• And lastly, a final word of encouragement from an Iain Murray sermon, as he reflected upon the stories of those who lamented the loss of such preaching as was done by men like George Whitefield in 1740:

    “The old preaching that had wrought such devastation in the kingdom of darkness. That preaching which had seemed to vanish as John Owen said in 1674, where nobody seemed to be under conviction of sin, where preachers were men-pleasers, when they sowed pillows on men’s elbows, where they preached peace when there was no peace.”

    Have we yet sat under such preaching which brings conviction of sin? “Faith comes by hearing, and hearing by the word of God.” Have we heard the word of God and His Gospel unto salvation - that we are a people in need of a Savior?

    Do you remember being confronted by your sin, your inability to save yourself, and feeling the weight of that penalty upon your own shoulders? And then do you remember the moment when you repented, turned from your wicked ways, trusted in Christ, and felt that burden lift as you cast your cares upon Him? And then, in that moment, can you recall as you experienced, and understood for the first time, the love of God, for not only the world but also for your individual soul?

Brothers and sisters, this is certainly offensive writing, but necessary at the same time - let us not shy away from it. Instead, I pray that we examine ourselves today, “as to whether you are in the faith. Test yourselves.” Until you can certainly answer the question, “Do you not know yourselves, that Jesus Christ is in you?”8

As Jesus is seen coming toward John the Baptist, John cries out, “Behold, the Lamb of God, who takes away the sin of the world.” (John 1:29)

To behold - a forceful command to look upon, requiring an unavoidable confrontation as we take our eyes from one thing and place them squarely upon another, the One who alone takes away the sin of the world.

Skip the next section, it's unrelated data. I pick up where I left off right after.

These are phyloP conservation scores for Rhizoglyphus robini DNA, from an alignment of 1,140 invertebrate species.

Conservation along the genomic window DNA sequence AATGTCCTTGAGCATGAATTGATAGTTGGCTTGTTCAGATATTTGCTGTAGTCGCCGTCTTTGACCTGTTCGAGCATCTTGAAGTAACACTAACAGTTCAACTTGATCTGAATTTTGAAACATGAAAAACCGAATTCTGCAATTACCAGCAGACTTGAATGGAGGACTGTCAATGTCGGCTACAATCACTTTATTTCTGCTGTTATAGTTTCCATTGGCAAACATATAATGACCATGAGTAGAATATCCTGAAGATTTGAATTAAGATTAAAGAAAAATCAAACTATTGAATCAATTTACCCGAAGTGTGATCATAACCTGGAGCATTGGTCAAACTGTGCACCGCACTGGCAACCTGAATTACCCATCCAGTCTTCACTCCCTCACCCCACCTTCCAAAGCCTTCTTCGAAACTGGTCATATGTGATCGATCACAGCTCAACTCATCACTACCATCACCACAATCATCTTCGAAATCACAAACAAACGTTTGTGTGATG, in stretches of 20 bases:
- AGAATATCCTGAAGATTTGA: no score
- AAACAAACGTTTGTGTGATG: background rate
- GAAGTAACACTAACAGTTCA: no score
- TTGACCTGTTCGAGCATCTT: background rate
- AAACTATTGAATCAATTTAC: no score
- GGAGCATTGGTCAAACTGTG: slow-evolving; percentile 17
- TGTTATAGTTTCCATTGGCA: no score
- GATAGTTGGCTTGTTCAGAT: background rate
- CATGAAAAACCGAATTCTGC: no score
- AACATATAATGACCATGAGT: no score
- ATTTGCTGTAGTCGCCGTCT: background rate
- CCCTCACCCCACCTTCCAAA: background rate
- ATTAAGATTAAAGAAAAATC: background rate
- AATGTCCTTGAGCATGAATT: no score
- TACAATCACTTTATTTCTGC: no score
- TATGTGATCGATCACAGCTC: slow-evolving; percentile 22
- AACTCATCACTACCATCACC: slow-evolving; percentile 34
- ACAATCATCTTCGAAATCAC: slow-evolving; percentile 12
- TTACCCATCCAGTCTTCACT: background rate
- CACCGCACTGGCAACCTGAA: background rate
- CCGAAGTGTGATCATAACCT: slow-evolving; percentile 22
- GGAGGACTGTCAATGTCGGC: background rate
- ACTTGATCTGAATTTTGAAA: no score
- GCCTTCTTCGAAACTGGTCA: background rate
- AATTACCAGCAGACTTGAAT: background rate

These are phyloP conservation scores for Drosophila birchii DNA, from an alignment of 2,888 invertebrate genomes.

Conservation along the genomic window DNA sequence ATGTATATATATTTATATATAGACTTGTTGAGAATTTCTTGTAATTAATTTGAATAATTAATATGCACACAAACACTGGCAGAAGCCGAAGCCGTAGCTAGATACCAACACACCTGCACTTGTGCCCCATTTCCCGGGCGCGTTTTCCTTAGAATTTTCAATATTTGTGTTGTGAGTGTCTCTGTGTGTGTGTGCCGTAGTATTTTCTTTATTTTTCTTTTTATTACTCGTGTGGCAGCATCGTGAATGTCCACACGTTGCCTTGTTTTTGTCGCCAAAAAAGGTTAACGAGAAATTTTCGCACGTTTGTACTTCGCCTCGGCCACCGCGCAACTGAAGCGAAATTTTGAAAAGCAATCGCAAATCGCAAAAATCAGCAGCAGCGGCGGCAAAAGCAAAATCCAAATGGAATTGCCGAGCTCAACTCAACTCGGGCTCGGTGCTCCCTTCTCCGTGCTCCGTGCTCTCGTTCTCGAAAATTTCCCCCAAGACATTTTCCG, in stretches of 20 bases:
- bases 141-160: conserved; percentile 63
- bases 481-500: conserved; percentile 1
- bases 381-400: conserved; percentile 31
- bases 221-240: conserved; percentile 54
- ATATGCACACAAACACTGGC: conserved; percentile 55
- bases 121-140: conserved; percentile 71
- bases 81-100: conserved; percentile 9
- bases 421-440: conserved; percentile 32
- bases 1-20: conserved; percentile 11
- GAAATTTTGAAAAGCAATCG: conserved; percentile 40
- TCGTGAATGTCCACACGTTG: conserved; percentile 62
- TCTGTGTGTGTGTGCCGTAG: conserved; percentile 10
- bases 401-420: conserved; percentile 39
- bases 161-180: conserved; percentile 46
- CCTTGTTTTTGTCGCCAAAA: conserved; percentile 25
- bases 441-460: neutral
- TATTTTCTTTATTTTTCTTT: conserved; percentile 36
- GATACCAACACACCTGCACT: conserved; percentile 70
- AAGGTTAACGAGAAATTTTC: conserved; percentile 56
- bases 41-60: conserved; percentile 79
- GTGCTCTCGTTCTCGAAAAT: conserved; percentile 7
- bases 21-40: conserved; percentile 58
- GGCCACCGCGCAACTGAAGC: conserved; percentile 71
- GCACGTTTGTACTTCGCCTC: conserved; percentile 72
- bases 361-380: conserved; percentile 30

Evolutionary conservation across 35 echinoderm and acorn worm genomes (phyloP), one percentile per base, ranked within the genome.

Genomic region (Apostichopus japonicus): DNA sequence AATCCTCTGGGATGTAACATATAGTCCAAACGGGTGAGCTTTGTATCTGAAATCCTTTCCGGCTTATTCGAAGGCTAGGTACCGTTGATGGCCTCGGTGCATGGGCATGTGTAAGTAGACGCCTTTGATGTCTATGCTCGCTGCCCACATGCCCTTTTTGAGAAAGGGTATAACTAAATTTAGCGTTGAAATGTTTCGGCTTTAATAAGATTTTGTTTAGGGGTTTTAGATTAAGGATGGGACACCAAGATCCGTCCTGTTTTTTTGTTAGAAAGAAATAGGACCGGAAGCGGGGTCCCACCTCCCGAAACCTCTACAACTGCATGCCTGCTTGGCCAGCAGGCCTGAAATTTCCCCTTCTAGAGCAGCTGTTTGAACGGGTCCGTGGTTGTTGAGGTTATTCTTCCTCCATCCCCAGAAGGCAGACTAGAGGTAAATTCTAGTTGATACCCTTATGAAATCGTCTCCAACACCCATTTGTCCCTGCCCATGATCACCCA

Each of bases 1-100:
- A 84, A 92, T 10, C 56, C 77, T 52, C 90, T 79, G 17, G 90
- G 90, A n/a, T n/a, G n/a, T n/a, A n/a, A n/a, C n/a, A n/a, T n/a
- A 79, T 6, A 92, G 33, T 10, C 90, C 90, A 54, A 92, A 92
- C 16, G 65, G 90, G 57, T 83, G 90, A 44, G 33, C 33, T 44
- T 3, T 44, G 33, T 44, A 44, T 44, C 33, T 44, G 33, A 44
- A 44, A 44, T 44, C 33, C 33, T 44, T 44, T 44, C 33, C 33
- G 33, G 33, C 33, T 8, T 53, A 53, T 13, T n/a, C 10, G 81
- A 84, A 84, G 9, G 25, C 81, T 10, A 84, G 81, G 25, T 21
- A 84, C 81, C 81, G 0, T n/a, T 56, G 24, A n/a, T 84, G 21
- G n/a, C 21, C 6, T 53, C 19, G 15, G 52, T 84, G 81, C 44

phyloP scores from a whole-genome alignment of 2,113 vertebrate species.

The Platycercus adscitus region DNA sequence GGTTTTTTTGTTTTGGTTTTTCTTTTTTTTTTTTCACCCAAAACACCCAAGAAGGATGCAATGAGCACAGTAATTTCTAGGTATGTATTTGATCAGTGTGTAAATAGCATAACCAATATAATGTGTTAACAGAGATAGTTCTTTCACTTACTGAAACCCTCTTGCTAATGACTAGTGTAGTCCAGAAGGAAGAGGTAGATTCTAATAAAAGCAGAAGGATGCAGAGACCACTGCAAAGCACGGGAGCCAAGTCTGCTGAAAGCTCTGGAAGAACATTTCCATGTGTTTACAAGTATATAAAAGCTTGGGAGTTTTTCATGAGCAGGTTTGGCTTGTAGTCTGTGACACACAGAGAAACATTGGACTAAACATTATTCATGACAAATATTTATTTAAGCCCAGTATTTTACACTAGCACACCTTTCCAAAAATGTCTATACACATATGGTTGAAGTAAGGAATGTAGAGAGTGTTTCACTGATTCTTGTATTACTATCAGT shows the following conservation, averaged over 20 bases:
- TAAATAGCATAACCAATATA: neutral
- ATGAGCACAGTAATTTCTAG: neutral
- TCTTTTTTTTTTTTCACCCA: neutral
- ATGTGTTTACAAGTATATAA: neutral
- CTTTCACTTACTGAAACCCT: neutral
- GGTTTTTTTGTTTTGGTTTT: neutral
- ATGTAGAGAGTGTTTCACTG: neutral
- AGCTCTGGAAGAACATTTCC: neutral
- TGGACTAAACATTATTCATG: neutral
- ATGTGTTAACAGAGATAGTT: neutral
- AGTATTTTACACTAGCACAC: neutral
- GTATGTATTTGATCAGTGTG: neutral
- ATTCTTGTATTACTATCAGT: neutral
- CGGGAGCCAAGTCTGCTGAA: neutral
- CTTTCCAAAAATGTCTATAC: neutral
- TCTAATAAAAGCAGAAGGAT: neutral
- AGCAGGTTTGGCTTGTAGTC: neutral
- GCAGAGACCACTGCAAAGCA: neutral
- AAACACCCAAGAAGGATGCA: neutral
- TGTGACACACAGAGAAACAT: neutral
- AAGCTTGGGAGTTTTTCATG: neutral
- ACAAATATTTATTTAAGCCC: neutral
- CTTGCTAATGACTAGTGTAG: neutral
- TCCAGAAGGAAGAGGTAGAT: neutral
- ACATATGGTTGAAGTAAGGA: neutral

Have we looked upon Him in this way? The spotless lamb of God, led to the slaughter, silent while we mocked, slain on a cross, becoming sin and bearing the punishment of sin on our behalf, so that He could take away the sin of the world? That we who believe might become the righteousness of God, children of God, and at peace with God, our Father in heaven. Have we looked upon this Jesus? Have we beheld Him? And have our eyes been opened to see Him as lovely, worthy, and beautiful? Or do we still see Him in darkness, with scorn, indifference, contempt, calling His sacrifice worthless or beneath our consideration.

Behold the man upon a cross,
My sin upon His shoulders;
Ashamed, I hear my mocking voice
Call out among the scoffers.
It was my sin that held Him there
Until it was accomplished;
His dying breath has brought me life –
I know that it is finished.

Let us behold Him today, perhaps for the first time. Let us see Him as the light who has come into the world and as the light who alone is the life of men.

In love,



Matthew 24:22, Mark 13:20


Romans 8:29


Ephesians 2:9


Acts 4:10-12


Exodus 20:20


Titus 1:16


John 6:63


1 Corinthians 13:5


“How deep the Father’s love for us” Stuart Townend Copyright © 1995